I have been seeing a slew of photos of new celebrity mother’s showing how wonderful they look after losing all their baby weight gain while their babies are still under the age of one. Some have only just made it out of the 4th trimester – the first three months after the baby is born. Now don’t get me wrong, I want women to celebrate their bodies and feel comfortable to share no matter what stage or shape you are in. I happened to lose 60 lbs after my second child was born and was asked to pose for some clothing advertising. I was actually “skinny shamed” by a commenter. They had no idea nor took any consideration on how this was my first time ever modeling and I was finally feeling confident and flattered for being asked after losing all the weight I gained from four pregnancies, three being consecutive miscarriages, including a stillbirth.
What concerns me the most is the added pressure and sub-text, the negative messages that women are absorbing about their bodies when they are the most vulnerable, in the transition of being a mother and needing to nurture a dependent soul. How you look should absolutely be the last thing on your mind. In fact, I don’t even think it needs to be on a list of worries. Have you had a baby!?! I assure you, there is enough to worry about. Being able to shower and sleep are hard enough. I could easily go off on a tangent about privilege as well… losing weight is hard and it’s one thing when you have secure resources and an elaborate support system but let’s get back to weight.
The most recent comment I read from a celebrity was regarding her postpartum body. She stated, “I don’t even know what to say, other than I’m so sorry to my body.” … I wish we could reframe this messages to one of gratitude, strength, encouragement, and compassion for our bodies like, “Wow, thank you body for supporting and nurturing me and my baby. I will continue to prioritize my well-being and nourish you the best way I can.” Imagine what would happen if we consciously chose to send positive and supportive messages about our bodies…”What if tomorrow, women woke up and decided they really liked their bodies, just think how many industries would go out of business.” Dr. Gail Dines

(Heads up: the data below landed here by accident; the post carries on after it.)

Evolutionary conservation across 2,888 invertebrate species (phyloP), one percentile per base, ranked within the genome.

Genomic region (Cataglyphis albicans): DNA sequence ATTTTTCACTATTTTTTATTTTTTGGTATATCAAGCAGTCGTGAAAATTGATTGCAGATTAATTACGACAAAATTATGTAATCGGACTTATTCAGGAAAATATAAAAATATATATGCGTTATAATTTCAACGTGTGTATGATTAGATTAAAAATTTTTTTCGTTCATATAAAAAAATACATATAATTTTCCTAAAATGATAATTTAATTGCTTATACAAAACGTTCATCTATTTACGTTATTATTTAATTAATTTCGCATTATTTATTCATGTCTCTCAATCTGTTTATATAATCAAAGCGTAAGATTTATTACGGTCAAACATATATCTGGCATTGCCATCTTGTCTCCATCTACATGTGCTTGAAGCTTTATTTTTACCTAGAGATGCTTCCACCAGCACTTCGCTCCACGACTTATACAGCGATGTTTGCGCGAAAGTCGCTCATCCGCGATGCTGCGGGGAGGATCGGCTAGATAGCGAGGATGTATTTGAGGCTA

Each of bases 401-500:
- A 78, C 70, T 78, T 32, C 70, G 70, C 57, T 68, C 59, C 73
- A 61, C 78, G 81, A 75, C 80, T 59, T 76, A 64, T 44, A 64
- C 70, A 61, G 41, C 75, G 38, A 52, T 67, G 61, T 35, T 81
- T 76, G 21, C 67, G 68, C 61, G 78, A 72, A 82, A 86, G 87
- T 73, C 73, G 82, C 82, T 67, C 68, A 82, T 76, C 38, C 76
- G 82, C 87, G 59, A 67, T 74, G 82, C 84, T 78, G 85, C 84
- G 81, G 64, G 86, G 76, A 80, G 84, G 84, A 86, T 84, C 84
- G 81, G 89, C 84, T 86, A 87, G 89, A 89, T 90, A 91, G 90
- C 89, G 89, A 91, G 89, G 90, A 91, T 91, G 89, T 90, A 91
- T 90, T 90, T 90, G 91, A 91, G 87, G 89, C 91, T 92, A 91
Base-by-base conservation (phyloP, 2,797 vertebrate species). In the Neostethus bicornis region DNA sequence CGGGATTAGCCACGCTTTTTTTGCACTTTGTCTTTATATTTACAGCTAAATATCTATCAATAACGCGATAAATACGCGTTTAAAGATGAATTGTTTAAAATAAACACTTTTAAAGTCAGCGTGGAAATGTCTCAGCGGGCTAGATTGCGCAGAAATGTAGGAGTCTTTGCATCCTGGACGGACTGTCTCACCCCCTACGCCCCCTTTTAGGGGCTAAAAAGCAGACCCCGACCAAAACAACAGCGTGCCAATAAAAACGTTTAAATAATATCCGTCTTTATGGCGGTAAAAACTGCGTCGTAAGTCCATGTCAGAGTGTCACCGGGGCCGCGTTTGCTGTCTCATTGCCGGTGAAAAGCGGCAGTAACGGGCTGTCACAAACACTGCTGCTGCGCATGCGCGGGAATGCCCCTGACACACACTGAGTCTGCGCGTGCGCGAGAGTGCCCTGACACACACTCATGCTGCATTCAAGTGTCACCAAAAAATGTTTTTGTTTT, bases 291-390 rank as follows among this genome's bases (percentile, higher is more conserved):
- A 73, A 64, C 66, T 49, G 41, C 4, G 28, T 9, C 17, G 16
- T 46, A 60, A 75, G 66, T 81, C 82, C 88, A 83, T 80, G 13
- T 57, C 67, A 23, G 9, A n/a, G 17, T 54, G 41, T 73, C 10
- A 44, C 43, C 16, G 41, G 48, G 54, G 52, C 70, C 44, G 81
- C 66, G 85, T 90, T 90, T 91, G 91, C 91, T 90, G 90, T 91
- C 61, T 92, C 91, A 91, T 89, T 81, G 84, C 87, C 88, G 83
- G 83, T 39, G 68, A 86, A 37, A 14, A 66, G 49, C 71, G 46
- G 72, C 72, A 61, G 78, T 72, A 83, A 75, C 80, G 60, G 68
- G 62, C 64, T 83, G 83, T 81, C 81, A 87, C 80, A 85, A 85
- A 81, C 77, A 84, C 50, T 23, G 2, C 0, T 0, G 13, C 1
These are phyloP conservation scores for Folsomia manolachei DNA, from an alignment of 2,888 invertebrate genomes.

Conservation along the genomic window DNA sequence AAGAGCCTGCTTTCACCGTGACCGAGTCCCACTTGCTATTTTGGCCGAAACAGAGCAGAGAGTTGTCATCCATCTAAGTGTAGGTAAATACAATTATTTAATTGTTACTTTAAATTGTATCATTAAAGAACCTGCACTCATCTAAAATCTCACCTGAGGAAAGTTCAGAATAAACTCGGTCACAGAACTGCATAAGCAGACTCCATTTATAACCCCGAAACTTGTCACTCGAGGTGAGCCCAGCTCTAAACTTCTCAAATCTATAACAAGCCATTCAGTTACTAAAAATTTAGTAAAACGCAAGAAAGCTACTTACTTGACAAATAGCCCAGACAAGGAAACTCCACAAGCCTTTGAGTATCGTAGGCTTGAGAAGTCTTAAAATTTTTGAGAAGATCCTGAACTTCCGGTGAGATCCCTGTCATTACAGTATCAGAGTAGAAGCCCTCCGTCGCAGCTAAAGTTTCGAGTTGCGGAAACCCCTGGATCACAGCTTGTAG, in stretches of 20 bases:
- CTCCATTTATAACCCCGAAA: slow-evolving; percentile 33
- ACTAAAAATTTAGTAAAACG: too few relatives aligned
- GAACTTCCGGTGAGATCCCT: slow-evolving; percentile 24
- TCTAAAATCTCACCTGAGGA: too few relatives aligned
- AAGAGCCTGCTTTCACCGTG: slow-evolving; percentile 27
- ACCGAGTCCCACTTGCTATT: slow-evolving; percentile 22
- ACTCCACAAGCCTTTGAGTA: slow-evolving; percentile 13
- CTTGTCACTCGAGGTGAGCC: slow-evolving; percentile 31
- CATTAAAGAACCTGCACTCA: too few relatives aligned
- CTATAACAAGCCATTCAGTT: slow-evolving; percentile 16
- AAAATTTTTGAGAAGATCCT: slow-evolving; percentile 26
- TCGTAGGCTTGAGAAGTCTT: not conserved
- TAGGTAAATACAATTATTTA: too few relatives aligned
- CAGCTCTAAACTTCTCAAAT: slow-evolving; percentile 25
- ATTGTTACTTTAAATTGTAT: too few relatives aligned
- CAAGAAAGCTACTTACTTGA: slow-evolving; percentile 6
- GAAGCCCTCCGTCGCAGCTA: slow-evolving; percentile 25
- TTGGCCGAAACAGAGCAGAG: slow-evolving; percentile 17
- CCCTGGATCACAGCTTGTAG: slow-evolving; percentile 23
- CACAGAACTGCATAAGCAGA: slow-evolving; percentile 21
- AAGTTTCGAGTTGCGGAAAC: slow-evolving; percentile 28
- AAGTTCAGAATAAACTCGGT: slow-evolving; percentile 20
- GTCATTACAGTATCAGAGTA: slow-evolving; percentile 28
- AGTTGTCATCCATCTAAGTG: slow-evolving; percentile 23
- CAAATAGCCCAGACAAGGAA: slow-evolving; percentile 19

Here are some links on how society influences and/or distorts how we define beauty…
Below are resources to support positive body image:
How to Talk to Your Daughter About Her Body https://www.huffpost.com/entry/body-image_b_3678534
When Your Daughter Says “I’m Fat” How To Build Body Positivity in Girls https://www.amightygirl.com/blog?p=23026
Celebrating Every Body 25 Body Image Positive Books for Mighty Girls https://www.amightygirl.com/blog?p=10912
Take Wonderful Care,
Disclaimer: Positive Reframe shares resources with the intent of the positive progression of informed decision making related to issues associated with emotional, relational, physical and spiritual wellness. While I share personal and professional perspectives, my posts reflect my personal opinion and not intended to substitute professional advice, diagnosis, and treatment thus the content shared on this page is for informational purposes only. This online medium does not lend itself to the level of detail and rapport building required for thorough assessment and therapeutic intervention. To make well-informed decisions that best meet your family’s unique needs, I highly recommend exploring and researching available options, consulting primary health care providers, as well as seek referrals from a trusted source for professional counseling. I am a Licensed Marriage and Family Therapy in the state of Illinois, USA
One thought on “Positive Reframe on Female Body Image”
Nice reframing hun I like it xx